was a little scary because it was focused on creating experts and driving out variation and waste from your processes. It looked like it might be hard to
manage, and unless you really had tight controls and a heavy top position to administer it, it's one that could allow people to get out of control.
Is there any Baldrige element, or the award process in general, where you think there's room for growth?
If you'd asked me in previous years, I would have maybe said, "No, I feel like the criteria's pretty solid." Asking me this year, I've got a very specific
place that we feel there could be improvement. In 2001, they took out the supplier relationship criteria. They said a lot of the companies, given their size,
can't have any influence or major impact on their suppliers. And we told the people at NIST, "That's wrong."
We have a major influence on our suppliers. The first piece of "assess and improve" that we did was in the category of supplier relationships. We were in a
situation where we had multiple suppliers. We had a redundancy factor. We also had competitive bidding going on. By using the criteria to assess and then going
out and saying, "What are the best-known methods, and what are we doing?" we went from 21 suppliers to four. Our cost of goods reduced by 10 percent, which
all dropped to the bottom line. Over the years we've been able to have a tremendous impact on suppliers and supplier relations just because of the criteria
and using it to assess and improve how we were working with suppliers. So we really hated to see that the Baldrige elected to drop that out of the criteria.
In reference to the Deming Prize, you mentioned expense. Have you quantified the cost of your entire Baldrige journey?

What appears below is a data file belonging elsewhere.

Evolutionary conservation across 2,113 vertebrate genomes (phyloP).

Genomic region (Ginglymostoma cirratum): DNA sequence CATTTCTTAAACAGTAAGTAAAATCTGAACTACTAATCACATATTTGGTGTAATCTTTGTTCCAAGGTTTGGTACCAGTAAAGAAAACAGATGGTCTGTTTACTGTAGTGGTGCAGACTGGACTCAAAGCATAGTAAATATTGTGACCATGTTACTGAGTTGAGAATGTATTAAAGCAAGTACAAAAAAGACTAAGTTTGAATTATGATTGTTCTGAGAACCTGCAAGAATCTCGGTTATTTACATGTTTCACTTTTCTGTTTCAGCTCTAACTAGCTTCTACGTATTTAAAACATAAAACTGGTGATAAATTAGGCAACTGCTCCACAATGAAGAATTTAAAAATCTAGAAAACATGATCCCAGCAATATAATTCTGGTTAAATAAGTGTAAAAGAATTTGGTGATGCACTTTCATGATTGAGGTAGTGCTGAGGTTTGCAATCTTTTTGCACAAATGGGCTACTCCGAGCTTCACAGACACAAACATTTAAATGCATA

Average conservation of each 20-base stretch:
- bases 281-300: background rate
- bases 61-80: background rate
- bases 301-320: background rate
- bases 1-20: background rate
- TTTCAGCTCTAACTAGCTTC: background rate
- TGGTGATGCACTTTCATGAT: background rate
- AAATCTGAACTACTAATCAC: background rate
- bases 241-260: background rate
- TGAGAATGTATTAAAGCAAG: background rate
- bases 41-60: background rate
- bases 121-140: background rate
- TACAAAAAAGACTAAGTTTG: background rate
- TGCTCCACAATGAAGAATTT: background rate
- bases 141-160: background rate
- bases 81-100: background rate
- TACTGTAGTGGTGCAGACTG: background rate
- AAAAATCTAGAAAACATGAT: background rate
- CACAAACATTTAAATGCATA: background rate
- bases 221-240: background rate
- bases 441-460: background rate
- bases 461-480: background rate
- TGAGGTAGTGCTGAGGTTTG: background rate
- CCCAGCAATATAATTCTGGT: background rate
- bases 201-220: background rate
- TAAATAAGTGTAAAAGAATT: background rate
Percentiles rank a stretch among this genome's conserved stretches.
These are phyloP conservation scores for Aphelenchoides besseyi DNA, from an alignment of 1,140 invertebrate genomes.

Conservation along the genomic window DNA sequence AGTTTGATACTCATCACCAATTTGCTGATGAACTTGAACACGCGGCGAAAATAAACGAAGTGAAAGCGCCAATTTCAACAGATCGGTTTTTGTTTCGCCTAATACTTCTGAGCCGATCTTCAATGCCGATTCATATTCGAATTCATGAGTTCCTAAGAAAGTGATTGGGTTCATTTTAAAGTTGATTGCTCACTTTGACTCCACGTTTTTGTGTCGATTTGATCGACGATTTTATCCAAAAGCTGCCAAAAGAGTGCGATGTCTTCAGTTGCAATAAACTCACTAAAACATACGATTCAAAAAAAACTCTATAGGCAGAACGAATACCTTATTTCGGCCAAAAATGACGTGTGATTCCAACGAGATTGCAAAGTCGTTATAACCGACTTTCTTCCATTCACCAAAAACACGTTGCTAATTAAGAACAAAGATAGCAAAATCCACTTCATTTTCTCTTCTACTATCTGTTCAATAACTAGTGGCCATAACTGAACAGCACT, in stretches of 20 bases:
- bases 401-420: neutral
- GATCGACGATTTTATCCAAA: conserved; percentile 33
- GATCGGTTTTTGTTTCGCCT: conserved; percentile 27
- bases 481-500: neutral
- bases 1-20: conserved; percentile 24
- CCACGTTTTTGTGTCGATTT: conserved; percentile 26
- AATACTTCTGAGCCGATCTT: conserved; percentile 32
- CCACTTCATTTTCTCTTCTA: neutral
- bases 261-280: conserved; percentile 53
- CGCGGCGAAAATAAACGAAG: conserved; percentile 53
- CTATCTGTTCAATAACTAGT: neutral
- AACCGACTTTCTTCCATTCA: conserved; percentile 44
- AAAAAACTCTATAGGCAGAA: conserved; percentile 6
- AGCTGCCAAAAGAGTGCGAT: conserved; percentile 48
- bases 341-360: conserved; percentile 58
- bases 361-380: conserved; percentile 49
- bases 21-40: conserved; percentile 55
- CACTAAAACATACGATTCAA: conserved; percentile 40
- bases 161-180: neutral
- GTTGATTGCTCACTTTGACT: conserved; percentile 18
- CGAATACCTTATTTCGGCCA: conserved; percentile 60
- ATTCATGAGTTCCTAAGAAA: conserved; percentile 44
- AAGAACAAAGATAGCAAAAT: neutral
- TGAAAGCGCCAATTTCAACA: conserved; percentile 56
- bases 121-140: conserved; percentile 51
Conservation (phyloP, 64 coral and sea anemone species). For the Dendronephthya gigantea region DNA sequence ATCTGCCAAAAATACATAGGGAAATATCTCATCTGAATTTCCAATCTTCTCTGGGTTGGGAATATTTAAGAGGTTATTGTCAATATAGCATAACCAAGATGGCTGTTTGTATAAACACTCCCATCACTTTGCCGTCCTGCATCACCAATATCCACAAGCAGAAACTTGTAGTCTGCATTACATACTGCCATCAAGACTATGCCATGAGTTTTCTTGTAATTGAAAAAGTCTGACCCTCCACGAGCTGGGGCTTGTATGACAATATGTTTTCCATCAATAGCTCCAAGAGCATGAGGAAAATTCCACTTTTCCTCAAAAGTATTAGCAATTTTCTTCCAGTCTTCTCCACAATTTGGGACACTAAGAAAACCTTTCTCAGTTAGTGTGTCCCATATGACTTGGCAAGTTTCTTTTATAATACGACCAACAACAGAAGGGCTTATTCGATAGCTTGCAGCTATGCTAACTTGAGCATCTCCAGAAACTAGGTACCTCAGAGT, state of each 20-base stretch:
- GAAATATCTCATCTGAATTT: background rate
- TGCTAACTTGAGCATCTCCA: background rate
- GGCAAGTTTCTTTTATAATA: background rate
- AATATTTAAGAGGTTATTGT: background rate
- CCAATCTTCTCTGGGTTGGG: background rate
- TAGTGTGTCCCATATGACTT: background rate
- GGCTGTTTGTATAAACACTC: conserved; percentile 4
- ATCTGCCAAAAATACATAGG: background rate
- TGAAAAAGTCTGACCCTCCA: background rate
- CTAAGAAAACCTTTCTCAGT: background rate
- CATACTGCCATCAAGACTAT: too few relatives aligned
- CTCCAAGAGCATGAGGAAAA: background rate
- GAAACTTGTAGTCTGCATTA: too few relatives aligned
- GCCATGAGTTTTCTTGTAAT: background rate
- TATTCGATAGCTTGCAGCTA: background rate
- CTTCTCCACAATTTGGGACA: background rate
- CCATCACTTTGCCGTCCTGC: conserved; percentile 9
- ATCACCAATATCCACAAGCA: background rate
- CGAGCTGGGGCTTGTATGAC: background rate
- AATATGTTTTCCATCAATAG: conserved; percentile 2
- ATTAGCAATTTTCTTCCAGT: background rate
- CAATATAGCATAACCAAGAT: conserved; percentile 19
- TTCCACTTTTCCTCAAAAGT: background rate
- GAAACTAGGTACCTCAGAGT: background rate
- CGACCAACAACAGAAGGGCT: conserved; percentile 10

To do that, we put a dollar value to time plus the hard dollar cost. Basically, we can start the clock running in 1995. From 1995 to today we have
invested just slightly more than a half million dollars. That includes improvement projects, and learning and application fees--even the money we put into
celebrating wins. The return on this investment is one of the highest we've ever seen. We're estimating the ROI at slightly north of 600 percent.
What does that ROI figure include?
Crosby: We try to plot where we are today in sales and profitability and run a
trend line that projects where we would have been without Baldrige. We have a long history of trims, and we look at that in relationship to each given year since
we've been using Baldrige. We use our historical trend plus or minus what was going on within our industry. We're talking about hard dollar returns: money in our pockets.
More information about Pal's is available at the company's Web site, www.palsweb.com . For further information (including company profiles, contact
information and application summaries) about current or past Baldrige Award winners, visit the National Institute of Standards and Technology's Web site at www.nist.gov/public_affairs/releases/g01-110.htm .
About the author
Robert Green is Quality Digest's managing editor. E-mail him at contact_us . Letters to the editor regarding this piece can be e-mailed to firstname.lastname@example.org .